Let’s say that you’ve come up with an innovation and now need to convince your company’s executives that it makes business sense. The first rule: beware of the Finance department. Financial analysts are great with an alphabet soup of classic financial tools: ROI, IRR, NPV, hurdle rates, and so on. Unfortunately, classic tools are good only for classic markets. That is, mature markets that are well understood and more or less predictable. With an innovation, these tools are less than useless — the market doesn’t exist. It’s like trying to measure the path of an electron using Newtonian physics. Newtonian tools are good for classic physics but will do nothing but mislead you in the subatomic space.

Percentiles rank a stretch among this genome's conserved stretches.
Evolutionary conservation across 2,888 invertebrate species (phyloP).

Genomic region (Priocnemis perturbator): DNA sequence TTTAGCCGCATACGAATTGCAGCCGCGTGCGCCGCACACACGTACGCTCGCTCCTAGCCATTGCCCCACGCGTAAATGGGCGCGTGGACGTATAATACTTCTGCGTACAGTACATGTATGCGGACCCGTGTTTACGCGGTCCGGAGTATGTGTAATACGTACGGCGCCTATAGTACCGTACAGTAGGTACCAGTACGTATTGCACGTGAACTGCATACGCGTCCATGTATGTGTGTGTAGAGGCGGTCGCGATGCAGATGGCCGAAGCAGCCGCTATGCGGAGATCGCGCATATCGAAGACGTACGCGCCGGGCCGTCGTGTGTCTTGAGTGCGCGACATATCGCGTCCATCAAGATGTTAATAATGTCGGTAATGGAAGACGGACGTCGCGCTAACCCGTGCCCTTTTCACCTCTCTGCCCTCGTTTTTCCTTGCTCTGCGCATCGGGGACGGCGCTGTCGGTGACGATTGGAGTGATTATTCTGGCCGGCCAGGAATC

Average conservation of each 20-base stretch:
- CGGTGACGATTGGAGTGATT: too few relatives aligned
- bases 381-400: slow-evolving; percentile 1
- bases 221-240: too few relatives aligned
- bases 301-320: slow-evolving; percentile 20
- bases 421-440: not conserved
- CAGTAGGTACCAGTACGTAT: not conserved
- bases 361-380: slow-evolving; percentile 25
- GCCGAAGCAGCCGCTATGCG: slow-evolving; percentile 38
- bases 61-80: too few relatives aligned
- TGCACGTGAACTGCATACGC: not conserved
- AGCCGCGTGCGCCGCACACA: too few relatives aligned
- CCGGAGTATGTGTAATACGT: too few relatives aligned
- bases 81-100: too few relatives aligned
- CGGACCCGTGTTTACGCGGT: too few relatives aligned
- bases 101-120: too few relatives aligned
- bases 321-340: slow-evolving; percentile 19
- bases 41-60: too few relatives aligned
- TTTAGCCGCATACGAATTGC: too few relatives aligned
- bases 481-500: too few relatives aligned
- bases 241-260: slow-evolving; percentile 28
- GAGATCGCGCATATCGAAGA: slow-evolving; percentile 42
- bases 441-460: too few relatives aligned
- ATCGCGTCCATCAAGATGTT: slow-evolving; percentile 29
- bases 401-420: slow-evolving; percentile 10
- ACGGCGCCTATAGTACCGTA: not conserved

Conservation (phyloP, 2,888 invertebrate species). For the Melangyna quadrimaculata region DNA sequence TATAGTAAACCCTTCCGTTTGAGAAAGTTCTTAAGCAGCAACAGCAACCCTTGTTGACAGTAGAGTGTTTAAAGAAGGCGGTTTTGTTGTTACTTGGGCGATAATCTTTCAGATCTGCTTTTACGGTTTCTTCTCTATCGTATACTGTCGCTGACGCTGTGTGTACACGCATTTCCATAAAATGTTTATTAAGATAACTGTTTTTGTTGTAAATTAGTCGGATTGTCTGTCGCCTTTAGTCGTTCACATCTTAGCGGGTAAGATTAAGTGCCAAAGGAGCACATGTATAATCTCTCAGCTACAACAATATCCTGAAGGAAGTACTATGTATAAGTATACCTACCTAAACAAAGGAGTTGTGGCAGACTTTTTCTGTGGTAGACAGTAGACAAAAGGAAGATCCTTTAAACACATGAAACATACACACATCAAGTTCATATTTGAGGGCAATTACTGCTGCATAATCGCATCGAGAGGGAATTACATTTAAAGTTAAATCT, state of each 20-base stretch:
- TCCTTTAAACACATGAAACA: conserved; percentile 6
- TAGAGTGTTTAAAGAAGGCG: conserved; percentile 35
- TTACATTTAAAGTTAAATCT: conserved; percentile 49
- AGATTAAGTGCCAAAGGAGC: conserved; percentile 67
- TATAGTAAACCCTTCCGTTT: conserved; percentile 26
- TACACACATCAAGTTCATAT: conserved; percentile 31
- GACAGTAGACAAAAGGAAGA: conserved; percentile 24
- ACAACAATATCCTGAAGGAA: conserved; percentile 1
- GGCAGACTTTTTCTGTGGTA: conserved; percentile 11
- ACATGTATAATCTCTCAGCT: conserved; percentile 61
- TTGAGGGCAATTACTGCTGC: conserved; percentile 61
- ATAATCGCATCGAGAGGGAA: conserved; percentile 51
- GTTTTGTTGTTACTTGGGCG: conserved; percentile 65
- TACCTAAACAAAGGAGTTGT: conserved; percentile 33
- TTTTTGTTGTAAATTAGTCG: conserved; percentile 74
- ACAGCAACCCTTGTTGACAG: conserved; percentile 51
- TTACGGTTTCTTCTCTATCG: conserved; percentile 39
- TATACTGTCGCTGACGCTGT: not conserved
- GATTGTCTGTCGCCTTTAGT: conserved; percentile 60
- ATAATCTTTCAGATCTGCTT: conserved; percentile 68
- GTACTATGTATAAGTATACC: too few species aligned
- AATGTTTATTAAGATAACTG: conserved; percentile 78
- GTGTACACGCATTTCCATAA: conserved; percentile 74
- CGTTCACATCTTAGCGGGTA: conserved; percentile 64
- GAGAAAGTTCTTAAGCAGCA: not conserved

So how do you measure the potential impact? Well, you need new analytic tools — and so do your financial analysts. One option (no pun intended) is real options analysis. Traditionally, “options” meant the option to buy or sell something in the future. “Real options” are similar but they give you the option to do something in the future. In other words, we’re trying to put a value on the concept of keeping your options open. A good financial analyst working in an innovative company should know about real options — you can use the video to introduce it to them.